One of the things that Naomi and Ruth learned is that what looks like lousy timing here on earth, can often be perfect timing in God’s economy. Tragedies can often become positive turning points in life. It seems like we can only learn this through losing -- like when that miracle doesn't come, when that healing doesn’t happen, when that pain doesn’t go away, or when that marriage falls apart. Sometimes we have to lose everything before we can finally grasp what we really have. When Naomi lost everything, she discovered she had a treasure named Ruth, a jewel who ended up in the line of Christ. Unless we learn to trust in God’s timing, we will very likely become bitter over defeat, trouble, and loss. Our losses can drive our lives into the ground. There’s an old saying that goes like this: “Trouble is like hot weather; it sours milk, but sweetens apples.” So… are you milk or apples? -- Friar Tuck’s Word of the Day

Thursday, September 7, 2017

Naomi and Ruth: Murphy’s Laws

September 7

(Ruth 1:1-5 NIV)  "In the days when the judges ruled, there was a famine in the land, and a man from Bethlehem in Judah, together with his wife and two sons, went to live for a while in the country of Moab. {2} The man's name was Elimelech, his wife's name Naomi, and the names of his two sons were Mahlon and Kilion. They were Ephrathites from Bethlehem, Judah. And they went to Moab and lived there. {3} Now Elimelech, Naomi's husband, died, and she was left with her two sons. {4} They married Moabite women, one named Orpah and the other Ruth. After they had lived there about ten years, {5} both Mahlon and Kilion also died, and Naomi was left without her two sons and her husband."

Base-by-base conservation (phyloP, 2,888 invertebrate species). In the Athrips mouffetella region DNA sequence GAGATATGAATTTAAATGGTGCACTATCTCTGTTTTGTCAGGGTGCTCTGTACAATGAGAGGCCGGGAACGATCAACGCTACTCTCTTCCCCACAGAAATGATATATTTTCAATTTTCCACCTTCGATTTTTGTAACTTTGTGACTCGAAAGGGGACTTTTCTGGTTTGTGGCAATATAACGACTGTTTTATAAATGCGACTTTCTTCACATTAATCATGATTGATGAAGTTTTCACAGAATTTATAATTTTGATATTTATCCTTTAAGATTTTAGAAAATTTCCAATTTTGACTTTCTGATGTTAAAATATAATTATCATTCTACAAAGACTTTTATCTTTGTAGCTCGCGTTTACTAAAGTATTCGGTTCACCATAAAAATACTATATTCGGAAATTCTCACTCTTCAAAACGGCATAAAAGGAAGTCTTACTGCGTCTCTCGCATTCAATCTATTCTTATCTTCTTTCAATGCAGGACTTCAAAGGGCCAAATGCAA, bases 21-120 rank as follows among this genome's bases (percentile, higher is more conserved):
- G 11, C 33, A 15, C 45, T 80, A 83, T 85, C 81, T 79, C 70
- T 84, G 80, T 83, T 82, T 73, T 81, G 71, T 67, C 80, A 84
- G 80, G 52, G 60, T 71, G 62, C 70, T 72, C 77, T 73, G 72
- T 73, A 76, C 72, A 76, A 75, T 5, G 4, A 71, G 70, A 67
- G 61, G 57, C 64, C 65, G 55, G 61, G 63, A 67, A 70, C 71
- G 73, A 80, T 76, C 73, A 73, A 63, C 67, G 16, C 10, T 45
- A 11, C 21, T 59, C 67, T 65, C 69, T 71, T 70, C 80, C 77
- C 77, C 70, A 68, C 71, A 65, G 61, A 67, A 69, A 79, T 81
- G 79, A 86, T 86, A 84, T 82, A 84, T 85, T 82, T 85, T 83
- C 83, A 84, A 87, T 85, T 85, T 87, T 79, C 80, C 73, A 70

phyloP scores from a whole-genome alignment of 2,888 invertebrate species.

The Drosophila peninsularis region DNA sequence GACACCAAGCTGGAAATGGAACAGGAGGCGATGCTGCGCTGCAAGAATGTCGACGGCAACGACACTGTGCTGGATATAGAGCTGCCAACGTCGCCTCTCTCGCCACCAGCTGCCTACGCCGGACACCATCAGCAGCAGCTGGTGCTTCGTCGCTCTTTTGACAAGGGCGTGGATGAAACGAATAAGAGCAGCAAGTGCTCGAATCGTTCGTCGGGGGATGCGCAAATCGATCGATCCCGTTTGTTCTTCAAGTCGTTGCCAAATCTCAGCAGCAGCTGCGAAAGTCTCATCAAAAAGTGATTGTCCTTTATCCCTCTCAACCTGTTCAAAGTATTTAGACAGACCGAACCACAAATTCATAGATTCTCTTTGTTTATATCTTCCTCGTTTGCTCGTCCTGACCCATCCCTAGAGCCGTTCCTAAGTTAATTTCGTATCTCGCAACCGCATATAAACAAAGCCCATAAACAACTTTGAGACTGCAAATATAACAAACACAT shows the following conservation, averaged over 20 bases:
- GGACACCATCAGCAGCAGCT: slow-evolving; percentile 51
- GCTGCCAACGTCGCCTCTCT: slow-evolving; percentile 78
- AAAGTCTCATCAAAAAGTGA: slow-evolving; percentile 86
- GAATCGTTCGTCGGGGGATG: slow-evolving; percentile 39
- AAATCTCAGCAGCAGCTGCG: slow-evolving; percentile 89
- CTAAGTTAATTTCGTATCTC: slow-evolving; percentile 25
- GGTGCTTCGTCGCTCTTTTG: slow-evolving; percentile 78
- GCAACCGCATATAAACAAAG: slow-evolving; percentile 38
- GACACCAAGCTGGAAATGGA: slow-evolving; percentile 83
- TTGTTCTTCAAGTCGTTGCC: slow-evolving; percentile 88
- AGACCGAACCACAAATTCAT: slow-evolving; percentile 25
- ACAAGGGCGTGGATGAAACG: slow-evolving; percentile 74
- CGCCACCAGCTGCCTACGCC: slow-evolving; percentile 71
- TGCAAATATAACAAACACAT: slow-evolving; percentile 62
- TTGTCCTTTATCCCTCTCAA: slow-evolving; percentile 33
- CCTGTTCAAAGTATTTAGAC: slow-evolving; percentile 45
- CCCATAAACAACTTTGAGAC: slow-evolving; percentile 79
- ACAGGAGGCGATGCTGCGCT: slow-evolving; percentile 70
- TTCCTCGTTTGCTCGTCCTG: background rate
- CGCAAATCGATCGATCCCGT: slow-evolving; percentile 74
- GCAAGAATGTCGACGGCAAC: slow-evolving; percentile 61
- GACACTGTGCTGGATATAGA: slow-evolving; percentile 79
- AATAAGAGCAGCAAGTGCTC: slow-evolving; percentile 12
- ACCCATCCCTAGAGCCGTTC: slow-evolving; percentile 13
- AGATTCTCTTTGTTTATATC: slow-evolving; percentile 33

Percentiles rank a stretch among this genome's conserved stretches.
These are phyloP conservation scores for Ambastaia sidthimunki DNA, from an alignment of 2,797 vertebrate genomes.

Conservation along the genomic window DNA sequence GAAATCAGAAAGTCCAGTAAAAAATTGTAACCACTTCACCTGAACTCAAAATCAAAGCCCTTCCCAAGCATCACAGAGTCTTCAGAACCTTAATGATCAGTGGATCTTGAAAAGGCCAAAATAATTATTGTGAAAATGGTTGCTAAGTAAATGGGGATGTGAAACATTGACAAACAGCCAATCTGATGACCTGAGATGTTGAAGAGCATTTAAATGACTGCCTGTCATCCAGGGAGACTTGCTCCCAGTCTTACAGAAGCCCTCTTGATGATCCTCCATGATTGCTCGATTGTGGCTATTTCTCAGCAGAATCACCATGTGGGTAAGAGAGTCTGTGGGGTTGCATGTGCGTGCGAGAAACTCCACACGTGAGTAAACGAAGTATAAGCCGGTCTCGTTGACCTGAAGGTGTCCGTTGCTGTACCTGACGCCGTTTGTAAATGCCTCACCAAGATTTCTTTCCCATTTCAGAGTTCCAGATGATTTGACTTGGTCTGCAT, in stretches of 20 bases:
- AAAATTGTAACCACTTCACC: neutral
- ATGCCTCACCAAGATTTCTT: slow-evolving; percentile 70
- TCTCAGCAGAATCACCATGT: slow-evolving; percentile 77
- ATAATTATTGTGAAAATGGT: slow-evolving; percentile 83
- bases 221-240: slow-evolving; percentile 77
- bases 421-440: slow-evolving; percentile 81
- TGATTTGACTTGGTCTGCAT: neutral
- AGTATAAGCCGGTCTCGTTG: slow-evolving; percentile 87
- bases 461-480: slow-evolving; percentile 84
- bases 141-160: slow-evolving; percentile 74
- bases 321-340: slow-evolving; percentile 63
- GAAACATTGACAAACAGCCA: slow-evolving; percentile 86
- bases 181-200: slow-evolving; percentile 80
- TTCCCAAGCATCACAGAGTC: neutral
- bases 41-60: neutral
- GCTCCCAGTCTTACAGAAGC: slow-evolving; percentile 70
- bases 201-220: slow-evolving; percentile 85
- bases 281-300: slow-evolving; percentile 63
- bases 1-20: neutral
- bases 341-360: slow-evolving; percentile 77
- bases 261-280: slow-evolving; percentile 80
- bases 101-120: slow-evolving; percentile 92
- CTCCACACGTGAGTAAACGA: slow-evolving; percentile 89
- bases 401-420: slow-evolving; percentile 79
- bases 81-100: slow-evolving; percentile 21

(John 16:33 NIV) "I have told you these things, so that in me you may have peace. In this world you will have trouble. But take heart! I have overcome the world."

Most have probably heard of Murphy’s Laws. “If anything can go wrong it will. Nothing is as easy as it looks. Everything takes longer than you think. The other line always moves faster.” There are hundreds, all dripping with pessimism soaked in reality. Naomi epitomized Murphy’s Laws and could have written a few out of her life. One of them could have been: “Sometimes things have to get a lot worse before they can get better.” Naomi’s story starts with a famine. But it got worse. Naomi’s husband died… no life insurance, no death benefits. All she had were her two sons. But it got worse -- both of her sons died. Her earthly security was gone. Sometimes things have to get a lot worse, before they can get any better. But the bright spot in that phrase is that "things can get better". And, eventually, they did. Life is not easy, bad stuff happens, but things can get better. Hold onto that today. -- Friar Tuck’s Word of the Day

Wednesday, September 6, 2017

Samson: Dying With the Philistines

September 6